Rob is a freelance professional photographer in San Francisco who was hired by an online visitors’ magazine to create a still life image to illustrate an article on local bars and pubs. A competing website lifted Rob’s photograph to promote their magazine without permission or compensation. Rob’s client was upset that the image they had commissioned was used by their competitor and accused Rob of selling his image to the competition without authorization. Though Rob tried to explain that the image was stolen, his client, nevertheless, stopped working with Rob out of concern that he was untrustworthy.
Rob attempted numerous times to contact the infringing party by phone in order to be paid for the unauthorized usage and to demand that the infringing company remove the image from their website. He eventually sent the infringing company an invoice for the usage along with a demand letter telling the company to take the image down.
After several months, Rob was successful in reaching someone from the infringing company by phone, who subsequently refused to acknowledge their infringement–insisting that they hadn’t infringed because they had simply lifted the image from Google Images. The infringing company refused to pay for the unauthorized usage and did not return Rob’s subsequent calls. They did eventually remove the image from their website, however, due to this infringement, Rob was never hired by his client again.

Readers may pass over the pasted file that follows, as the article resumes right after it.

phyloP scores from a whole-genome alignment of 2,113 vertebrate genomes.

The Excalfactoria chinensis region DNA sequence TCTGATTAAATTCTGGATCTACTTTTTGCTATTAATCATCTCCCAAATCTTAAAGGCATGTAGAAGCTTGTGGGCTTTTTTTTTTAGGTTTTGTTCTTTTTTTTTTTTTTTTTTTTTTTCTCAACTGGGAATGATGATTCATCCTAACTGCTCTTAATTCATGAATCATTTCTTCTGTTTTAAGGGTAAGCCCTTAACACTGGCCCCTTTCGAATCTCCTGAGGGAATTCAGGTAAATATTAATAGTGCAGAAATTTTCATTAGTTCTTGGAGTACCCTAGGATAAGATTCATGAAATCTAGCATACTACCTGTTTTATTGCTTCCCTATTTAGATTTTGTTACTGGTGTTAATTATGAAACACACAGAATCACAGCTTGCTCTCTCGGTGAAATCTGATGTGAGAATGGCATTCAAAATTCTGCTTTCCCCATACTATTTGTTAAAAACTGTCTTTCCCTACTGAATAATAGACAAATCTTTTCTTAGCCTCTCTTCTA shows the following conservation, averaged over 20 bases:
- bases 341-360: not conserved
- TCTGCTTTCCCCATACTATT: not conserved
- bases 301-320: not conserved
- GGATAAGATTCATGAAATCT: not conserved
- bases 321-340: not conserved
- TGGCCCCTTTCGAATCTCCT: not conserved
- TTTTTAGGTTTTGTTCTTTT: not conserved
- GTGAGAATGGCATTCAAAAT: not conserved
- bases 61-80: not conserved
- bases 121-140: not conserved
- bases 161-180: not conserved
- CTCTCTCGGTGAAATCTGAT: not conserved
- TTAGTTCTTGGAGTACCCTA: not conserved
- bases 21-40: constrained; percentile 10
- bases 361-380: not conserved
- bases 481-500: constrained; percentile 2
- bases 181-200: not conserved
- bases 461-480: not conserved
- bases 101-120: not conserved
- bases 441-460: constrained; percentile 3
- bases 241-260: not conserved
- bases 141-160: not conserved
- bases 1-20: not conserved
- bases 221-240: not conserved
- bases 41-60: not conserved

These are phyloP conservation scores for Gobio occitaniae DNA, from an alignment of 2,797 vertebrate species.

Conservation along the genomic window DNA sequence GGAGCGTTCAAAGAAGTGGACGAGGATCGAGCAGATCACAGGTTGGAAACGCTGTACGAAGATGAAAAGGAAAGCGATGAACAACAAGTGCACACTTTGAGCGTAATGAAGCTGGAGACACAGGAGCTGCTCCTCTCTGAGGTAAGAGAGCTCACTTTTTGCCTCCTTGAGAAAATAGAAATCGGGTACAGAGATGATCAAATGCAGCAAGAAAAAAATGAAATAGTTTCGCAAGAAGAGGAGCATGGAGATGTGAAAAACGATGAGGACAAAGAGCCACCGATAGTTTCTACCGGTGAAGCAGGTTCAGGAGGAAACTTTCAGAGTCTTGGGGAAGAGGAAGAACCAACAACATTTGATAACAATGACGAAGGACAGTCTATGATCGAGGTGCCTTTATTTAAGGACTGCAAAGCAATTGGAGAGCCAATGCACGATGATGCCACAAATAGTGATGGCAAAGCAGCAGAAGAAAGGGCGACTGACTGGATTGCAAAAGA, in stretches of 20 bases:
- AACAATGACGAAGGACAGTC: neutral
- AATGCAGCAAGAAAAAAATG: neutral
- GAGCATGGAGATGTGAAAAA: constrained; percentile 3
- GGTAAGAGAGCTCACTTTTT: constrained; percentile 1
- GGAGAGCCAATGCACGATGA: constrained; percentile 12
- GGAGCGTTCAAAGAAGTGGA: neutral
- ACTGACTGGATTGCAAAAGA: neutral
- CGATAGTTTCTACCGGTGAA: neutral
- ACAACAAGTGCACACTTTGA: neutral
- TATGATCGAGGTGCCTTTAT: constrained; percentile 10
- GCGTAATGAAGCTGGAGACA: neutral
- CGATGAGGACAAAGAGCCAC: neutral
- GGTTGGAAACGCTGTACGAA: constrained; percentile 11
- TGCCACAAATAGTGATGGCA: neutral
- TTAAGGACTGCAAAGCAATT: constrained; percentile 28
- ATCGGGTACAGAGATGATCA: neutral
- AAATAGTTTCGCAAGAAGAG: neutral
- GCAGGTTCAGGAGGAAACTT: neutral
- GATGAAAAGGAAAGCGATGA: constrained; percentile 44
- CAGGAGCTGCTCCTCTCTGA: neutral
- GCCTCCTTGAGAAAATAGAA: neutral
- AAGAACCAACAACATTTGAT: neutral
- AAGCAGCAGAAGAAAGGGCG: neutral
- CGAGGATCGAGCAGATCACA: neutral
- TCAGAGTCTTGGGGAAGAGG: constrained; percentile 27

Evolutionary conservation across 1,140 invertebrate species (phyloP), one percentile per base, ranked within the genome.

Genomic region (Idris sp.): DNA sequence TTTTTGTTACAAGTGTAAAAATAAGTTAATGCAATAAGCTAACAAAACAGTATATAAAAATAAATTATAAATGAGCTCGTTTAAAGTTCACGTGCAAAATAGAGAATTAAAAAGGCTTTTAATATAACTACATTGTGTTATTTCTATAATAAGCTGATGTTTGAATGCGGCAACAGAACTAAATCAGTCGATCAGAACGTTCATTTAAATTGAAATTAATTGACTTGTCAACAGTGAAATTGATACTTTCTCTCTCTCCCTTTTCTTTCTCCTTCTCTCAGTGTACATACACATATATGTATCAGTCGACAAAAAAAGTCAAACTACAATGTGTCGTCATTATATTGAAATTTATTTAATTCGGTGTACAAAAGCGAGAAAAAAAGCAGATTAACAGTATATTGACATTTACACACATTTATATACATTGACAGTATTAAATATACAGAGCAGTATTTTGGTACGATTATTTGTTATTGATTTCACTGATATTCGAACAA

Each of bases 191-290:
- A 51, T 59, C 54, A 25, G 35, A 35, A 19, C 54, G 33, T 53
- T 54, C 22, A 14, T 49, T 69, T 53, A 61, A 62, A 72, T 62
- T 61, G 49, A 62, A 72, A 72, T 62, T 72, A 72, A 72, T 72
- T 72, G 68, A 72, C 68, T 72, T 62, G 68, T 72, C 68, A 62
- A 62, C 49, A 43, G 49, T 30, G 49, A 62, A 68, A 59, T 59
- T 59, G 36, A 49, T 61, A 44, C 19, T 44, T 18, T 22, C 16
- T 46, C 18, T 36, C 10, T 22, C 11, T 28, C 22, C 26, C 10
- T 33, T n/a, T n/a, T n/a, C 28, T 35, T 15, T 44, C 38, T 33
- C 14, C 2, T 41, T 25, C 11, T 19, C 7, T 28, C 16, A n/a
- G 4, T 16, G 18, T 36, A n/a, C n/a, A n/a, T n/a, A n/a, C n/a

Rob considered suing the infringer in Federal Court (his only recourse) but concluded it was too expensive to do so. He feels that if there was a Small Claims option available, he would have been able to not only enforce his copyright, but it would have also been useful in retaining his long-standing client.
This blog tells the story of countless U.S. creators, who currently have rights but no remedies when it comes to protecting their works. With federal court being both complex and expensive, most creators don’t have the means to defend their creations from a legal perspective. That’s why they need the CASE Act, legislation that calls for the establishment of a small claims tribunal within the U.S. Copyright Office. Learn more here about the CASE Act, and how it would benefit creators across the country!
We urge you to contact your congressman/woman, and tell them why this bill is so important. Your support will give small creators the tools to protect their work.
Photo Credit: scyther5/iStock/thinkstock